Friday’s market drop
Last Friday we saw a market drop as the NASDAX sank about 2.6 % and the S&P dipped about 1%. In the investing world, often a market drop is not something you should take at face value.
When is a market drop good?
Our research is showing us that this market drop could be a response to a rotation of investors moving out of growth stocks into value stocks. This type of market drop usually happens as people begin looking at the earnings of growth stock companies in anticipation of earnings season. This is an underlying positive factor that shows people are more confident in the over all direction of the economy.
Permanent temporary jobs are affecting short term interest rates
As we have been saying since the beginning of the year, the Fed is going to have a hard time predicting when to make a change in short term interest rates. Part of the reason for this difficulty is because what is going on in the job market. Most of the new jobs are temporary jobs that are becoming permanent temporary jobs. This adds more to the layers in the job numbers that is making it difficult for the Fed. We’ve seen this happen before in 2000 and 2001, but it didn’t sustain itself very long.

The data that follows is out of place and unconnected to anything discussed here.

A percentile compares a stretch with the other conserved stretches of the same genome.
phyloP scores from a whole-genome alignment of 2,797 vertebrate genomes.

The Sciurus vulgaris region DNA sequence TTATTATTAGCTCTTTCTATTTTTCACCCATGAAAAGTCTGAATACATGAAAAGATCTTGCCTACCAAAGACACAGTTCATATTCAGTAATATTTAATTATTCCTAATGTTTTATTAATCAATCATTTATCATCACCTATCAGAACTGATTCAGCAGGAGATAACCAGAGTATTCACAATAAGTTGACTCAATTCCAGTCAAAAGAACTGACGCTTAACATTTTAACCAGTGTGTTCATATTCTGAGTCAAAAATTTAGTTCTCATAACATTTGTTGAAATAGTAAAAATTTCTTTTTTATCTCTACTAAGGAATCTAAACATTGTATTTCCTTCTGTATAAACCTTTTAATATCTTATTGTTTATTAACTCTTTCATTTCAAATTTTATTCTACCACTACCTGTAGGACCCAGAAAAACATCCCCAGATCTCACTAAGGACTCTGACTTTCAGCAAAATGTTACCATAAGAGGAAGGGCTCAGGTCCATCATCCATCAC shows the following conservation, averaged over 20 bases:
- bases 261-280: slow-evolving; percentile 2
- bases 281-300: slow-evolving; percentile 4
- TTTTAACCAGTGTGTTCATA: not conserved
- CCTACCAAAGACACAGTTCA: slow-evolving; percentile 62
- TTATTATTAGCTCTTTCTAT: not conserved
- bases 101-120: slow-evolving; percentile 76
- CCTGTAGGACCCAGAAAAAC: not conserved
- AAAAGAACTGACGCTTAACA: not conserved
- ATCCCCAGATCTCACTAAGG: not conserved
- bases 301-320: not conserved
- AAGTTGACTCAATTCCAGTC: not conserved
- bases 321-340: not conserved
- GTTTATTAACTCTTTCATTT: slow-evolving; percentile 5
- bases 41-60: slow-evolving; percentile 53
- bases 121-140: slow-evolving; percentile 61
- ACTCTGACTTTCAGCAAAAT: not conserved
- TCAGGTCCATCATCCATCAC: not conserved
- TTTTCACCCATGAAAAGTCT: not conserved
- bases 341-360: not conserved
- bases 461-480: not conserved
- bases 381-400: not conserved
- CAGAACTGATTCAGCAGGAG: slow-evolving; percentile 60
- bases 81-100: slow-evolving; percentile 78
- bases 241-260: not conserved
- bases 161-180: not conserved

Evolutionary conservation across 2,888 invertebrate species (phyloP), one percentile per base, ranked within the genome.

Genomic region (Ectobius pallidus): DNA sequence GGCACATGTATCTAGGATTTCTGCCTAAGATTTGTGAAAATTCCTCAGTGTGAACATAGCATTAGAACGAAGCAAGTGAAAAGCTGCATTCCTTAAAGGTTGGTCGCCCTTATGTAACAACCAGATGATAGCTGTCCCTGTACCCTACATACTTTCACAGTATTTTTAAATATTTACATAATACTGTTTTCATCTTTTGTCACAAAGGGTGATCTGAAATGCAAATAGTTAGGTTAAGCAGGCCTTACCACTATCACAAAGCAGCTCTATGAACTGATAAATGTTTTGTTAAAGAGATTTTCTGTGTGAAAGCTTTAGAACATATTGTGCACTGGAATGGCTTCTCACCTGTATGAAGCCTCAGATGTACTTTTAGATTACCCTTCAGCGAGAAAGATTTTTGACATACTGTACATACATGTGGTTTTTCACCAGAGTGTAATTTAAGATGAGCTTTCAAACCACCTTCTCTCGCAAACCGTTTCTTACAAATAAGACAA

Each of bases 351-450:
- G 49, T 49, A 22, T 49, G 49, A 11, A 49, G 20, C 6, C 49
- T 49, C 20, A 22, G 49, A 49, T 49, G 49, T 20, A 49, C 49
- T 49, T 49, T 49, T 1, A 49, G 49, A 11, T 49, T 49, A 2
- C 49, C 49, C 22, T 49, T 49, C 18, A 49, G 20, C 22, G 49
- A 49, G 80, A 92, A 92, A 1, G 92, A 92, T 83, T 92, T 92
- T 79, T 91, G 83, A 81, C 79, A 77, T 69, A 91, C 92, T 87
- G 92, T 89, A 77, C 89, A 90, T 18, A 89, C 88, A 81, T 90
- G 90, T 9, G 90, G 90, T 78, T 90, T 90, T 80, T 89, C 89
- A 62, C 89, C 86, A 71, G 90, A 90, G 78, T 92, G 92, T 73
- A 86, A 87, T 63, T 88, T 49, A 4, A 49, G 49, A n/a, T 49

Many economists are predicting that this permanent temporary job environment could go on for a long period of time. This is because of underlying systemic weakness in the labor market.
What we are watching this week
One thing we have been watching is corporate share buy backs which were up 29% by the end of the first quarter. Corporate share buy backs normally parallel a bull market. This process is a value enhancement move by corporations intended to increase the value of their stock. Interestingly, the amount of per share impact that it is having is considerably less than normal. This means that the corporations are not getting as much bang for their buck.
In addition, we will continue to watch this rotation out of growth stocks into valued stocks and look for trends and impact on the markets. It is important for investors to remember that often when you see a drop in the market, as we did last Friday, it is not always as it seems. It could be a reflection that certain companies are not doing well but it could also just be an investor rotation.
Please comment below, email me here or call me should you have any questions.
Ashley Page, JD, MBA
Senior Vice President
Ashley Page is a Senior Vice President and Wealth Consultant at fi-Plan Partners, an independent investment firm in Birmingham, AL, serving clients across the nation through financial planning, wealth management and business consulting. fi-Plan Partners creates strategies in the best interest of their clients using both fee based investing and transactional investing.